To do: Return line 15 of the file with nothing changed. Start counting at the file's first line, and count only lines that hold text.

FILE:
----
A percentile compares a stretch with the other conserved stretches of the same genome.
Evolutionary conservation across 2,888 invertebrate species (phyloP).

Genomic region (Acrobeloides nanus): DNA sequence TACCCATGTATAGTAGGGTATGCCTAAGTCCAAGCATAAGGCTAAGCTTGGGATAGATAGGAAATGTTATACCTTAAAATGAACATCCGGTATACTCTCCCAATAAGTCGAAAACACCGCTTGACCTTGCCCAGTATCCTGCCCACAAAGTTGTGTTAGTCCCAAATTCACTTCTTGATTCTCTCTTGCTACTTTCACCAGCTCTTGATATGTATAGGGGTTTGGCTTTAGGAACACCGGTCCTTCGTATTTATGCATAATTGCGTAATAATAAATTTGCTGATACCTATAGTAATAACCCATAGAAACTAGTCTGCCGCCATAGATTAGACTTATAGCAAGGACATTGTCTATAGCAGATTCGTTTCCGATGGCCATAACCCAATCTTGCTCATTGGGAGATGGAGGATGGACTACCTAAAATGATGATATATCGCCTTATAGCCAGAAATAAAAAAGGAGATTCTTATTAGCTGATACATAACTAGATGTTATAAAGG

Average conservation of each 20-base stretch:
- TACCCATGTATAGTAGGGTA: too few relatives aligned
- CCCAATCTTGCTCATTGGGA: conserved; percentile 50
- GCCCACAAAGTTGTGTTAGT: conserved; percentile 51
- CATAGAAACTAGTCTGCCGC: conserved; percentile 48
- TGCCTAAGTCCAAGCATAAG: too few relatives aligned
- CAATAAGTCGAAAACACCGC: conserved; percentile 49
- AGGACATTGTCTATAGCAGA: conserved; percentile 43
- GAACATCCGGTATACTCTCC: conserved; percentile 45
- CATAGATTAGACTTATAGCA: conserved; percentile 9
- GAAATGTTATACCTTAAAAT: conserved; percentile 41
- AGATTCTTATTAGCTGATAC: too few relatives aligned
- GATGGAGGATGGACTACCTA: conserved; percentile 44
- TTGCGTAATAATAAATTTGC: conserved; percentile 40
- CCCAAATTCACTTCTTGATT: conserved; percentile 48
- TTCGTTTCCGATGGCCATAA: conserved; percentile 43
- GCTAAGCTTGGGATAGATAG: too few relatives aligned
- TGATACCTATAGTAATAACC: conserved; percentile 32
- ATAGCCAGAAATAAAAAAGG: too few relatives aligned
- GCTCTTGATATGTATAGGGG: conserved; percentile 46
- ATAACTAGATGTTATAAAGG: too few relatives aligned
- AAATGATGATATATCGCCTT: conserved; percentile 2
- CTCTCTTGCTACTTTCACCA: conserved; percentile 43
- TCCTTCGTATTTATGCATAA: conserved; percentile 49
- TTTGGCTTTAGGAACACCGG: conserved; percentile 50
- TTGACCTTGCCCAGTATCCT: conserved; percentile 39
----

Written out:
- AGATTCTTATTAGCTGATAC: too few relatives aligned